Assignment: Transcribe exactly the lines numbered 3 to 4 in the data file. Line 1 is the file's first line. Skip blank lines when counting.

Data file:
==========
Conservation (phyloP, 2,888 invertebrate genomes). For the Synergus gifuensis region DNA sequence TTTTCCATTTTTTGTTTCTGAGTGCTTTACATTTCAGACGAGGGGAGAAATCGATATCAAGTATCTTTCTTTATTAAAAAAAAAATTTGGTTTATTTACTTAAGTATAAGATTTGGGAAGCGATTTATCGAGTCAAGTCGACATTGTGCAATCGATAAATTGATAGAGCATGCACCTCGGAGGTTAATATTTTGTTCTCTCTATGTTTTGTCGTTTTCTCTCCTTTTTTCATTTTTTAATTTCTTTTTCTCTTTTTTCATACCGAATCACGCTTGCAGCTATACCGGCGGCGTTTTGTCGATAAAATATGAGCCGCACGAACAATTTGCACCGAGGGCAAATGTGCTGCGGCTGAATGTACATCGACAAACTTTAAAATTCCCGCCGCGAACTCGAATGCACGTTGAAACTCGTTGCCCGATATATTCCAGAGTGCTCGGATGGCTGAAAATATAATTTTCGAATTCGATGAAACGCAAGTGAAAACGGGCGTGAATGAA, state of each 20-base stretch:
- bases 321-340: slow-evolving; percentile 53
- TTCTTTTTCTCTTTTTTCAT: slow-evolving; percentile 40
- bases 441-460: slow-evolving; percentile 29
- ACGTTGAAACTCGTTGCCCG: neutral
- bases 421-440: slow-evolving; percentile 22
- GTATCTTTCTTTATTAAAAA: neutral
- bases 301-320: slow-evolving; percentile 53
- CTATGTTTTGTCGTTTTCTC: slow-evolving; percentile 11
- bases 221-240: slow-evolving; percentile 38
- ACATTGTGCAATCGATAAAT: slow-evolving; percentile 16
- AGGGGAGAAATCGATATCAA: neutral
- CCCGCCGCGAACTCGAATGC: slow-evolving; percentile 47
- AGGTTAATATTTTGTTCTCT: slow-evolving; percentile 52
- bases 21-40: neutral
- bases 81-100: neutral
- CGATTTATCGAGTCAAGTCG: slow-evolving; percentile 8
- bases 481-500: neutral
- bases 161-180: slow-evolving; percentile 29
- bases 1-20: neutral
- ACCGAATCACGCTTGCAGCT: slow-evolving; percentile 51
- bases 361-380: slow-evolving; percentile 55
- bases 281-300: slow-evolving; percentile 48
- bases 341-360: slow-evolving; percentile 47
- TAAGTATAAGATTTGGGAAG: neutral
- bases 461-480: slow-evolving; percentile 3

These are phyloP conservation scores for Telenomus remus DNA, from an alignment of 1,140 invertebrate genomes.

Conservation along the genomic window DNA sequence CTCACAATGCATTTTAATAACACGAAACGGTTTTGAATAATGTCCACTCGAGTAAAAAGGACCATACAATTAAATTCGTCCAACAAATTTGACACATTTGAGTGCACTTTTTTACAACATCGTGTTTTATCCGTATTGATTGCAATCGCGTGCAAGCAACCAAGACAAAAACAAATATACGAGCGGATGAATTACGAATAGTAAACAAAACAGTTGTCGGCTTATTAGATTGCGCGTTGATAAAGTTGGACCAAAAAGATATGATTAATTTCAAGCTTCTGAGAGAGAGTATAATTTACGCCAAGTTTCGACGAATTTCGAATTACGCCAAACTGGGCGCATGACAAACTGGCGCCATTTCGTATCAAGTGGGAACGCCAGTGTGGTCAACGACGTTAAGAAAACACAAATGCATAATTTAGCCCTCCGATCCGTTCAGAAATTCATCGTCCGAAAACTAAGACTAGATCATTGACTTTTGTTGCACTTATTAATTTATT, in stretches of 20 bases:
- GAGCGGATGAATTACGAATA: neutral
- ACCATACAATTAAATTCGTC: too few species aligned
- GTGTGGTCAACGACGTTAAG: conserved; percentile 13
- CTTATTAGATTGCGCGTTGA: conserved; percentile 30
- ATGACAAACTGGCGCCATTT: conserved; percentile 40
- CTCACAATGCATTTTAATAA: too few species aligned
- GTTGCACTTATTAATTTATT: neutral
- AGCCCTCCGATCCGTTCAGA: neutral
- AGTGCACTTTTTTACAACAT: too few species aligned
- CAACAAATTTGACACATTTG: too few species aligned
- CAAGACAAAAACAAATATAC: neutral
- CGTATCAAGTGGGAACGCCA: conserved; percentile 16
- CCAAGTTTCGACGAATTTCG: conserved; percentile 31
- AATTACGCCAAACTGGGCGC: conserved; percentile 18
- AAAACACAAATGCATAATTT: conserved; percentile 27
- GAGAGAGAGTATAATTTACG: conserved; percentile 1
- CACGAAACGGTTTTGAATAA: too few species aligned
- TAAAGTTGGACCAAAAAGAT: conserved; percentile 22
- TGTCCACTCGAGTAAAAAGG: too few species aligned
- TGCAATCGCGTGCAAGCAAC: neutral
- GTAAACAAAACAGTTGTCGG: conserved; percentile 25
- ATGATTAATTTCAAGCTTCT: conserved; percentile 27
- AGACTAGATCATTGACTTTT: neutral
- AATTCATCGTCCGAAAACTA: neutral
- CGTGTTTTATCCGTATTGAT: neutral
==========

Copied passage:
- TTCTTTTTCTCTTTTTTCAT: slow-evolving; percentile 40
- bases 441-460: slow-evolving; percentile 29